5. 6. 7. 8. CH3 – CH2 – CH2 – CH2 – OH CH3 – CH – CH2 – OH | CH3 CH3 – CH2 – CH – OH | CH3 CH3 | CH3 – C – OH | CH3Butanol 2-methyl propanol Butan-2-ol 2-methylpropan-2-ol n-butyl alcohol iso-butyl alcohol sec-butyl alcohol tert-butyl alcohol
9.CH2 – OH | CH2 – OHEthane-1,2-diol Glycol
10.CH2 – OH | CH – OH | CH2 – OHPropane-1,2,3-triol Glycerol

Isomerism in alcohols: 

Alcohols exhibit following three types of structural isomerism. 

1. Chain isomerism: 

Isomers differ in the length of the carbon chain. Alcohols containing four or more carbon atoms exhibitchain isomerism. 

Chain isomers of C4H10O are, 

2. Position isomerism: 

Isomers differ in the position of – OH group in the carbon chain. Alcohols containing three or more carbon  atoms exhibit position isomerism. 

Position isomers of C3H8O are, 

3. Functional isomerism:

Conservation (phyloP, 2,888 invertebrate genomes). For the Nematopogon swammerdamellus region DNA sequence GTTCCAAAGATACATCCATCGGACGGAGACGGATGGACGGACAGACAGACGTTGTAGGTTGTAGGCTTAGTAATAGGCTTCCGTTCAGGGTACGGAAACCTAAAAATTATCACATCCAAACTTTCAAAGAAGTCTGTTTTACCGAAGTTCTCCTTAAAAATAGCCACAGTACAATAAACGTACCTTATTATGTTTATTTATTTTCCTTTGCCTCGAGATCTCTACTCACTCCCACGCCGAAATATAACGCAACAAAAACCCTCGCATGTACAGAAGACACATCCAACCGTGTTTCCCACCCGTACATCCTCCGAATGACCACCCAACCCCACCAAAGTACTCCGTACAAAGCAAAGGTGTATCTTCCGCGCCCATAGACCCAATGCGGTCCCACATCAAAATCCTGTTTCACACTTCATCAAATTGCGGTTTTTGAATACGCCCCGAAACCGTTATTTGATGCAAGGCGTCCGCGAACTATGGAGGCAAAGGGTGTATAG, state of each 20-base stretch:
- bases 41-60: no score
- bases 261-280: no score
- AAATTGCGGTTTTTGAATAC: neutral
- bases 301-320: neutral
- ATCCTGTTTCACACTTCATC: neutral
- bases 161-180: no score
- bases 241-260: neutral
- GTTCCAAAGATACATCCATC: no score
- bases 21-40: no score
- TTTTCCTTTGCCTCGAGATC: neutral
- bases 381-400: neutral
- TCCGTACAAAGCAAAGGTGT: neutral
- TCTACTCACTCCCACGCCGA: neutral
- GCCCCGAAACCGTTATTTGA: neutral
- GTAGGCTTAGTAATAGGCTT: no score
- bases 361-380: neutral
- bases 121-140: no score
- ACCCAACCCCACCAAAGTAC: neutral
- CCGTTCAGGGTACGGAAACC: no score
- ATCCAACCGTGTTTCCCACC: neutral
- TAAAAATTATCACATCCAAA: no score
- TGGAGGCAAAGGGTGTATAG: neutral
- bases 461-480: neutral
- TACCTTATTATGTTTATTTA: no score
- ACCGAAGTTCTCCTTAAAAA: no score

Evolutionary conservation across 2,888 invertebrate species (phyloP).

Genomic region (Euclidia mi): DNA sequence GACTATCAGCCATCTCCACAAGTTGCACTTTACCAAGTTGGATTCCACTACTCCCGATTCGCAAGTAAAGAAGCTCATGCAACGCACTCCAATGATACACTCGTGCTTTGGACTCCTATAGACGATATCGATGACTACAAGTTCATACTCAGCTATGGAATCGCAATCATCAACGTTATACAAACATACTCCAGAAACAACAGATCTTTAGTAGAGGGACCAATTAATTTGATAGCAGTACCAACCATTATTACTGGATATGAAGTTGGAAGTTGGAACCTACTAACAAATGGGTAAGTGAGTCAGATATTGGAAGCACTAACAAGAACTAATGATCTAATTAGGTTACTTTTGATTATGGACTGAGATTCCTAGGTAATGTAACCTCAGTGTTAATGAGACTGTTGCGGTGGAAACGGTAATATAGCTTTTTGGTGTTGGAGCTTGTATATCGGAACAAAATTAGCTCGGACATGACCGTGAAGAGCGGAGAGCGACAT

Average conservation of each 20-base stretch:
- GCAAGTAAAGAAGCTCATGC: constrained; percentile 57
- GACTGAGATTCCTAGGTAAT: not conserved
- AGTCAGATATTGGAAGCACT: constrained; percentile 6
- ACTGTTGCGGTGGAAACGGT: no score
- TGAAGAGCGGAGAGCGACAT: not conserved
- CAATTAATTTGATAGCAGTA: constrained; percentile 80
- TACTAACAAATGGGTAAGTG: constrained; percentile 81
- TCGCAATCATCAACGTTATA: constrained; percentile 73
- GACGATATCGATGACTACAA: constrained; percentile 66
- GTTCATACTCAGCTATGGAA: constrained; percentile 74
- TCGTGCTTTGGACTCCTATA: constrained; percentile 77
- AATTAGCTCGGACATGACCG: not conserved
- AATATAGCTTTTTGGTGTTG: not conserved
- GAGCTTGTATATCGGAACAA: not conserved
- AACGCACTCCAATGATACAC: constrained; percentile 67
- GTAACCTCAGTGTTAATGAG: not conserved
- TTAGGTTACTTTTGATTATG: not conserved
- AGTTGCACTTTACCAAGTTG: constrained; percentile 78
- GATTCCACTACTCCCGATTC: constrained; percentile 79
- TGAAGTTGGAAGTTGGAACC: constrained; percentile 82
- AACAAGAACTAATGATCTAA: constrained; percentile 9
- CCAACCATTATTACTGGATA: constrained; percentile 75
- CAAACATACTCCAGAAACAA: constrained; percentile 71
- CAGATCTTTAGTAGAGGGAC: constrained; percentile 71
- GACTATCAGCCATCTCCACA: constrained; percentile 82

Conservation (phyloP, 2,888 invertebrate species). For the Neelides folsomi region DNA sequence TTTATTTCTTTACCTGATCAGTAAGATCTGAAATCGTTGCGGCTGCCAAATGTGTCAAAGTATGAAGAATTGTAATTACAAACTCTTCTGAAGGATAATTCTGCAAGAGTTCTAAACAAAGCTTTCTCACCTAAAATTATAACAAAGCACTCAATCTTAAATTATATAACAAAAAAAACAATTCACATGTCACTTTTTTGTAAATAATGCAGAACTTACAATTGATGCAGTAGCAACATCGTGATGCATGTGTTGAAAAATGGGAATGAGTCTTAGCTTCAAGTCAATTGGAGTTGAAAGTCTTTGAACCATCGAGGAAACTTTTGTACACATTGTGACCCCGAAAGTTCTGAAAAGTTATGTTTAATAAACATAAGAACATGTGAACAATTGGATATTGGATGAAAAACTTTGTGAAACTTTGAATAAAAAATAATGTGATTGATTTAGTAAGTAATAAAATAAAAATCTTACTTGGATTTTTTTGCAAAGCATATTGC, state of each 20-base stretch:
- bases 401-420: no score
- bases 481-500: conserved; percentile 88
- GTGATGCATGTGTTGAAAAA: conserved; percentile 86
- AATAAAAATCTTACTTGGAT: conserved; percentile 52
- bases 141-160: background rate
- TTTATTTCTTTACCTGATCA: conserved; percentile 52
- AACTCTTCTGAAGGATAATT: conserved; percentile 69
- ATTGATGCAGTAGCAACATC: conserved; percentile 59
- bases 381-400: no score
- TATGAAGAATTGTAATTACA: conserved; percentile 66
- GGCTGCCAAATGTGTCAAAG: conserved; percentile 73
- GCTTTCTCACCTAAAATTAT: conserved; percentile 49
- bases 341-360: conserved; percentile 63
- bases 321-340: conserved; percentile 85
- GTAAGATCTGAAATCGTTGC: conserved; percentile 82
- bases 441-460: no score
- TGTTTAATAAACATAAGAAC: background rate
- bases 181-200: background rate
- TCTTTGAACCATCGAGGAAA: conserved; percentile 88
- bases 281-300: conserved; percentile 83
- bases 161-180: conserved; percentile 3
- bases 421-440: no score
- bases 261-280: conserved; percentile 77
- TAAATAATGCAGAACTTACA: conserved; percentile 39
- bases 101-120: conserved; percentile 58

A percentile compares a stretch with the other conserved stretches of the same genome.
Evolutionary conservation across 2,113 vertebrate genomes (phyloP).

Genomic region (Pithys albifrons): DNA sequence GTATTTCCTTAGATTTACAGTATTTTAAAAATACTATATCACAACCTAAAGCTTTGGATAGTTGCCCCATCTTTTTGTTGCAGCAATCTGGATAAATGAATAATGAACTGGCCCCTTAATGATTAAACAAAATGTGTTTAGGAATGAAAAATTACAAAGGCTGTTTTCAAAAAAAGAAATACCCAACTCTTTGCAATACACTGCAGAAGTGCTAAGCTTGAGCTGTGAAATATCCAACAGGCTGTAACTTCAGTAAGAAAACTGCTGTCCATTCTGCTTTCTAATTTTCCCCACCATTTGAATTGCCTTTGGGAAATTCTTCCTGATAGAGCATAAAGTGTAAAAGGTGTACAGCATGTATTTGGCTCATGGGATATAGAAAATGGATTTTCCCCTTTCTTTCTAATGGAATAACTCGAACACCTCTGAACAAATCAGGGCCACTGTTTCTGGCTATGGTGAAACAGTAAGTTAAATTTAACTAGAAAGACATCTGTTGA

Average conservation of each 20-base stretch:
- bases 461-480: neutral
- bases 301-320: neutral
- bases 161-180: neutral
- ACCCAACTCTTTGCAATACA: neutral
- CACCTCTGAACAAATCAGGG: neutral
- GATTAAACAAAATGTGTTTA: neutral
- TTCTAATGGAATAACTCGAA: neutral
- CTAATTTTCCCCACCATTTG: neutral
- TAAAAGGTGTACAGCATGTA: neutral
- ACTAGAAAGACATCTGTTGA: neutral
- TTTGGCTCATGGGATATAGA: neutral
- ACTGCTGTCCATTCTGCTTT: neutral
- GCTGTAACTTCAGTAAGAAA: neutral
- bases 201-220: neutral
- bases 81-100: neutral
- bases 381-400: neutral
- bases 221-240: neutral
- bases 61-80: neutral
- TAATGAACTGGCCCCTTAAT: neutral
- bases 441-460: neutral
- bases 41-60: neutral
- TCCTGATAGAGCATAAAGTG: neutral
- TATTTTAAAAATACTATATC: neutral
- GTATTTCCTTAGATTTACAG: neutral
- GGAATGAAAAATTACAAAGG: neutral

Isomers differ in the functional group. Alcohols containing two or more carbon atoms exhibit functional isomer. 

Functional isomers of C2H6O are, 

Distinction of Primary, Secondary and Tertiary alcohols by Victor Meyer Method: Primary, secondary and tertiary alcohols can be distinguished by Victor Meyer’s method. This method involves the following steps, 

Step 1: The given alcohols are treated with red phosphorous and iodine (Red P4 + I2), which converts alcohols into respective iodoalkanes. 

Step 2: The iodoalkanes are treated with silver nitrite (AgNO2), which converts iodoalkanes into respective nitroalkanes. Step 3: The nitroalkanes are treated with nitrous acid, HNO2 (NaNO2 + dil.HCl) which forms respective compounds. Step 4: Finally, aqueous NaOH or KOH is added to the resulting solution then different color are formed.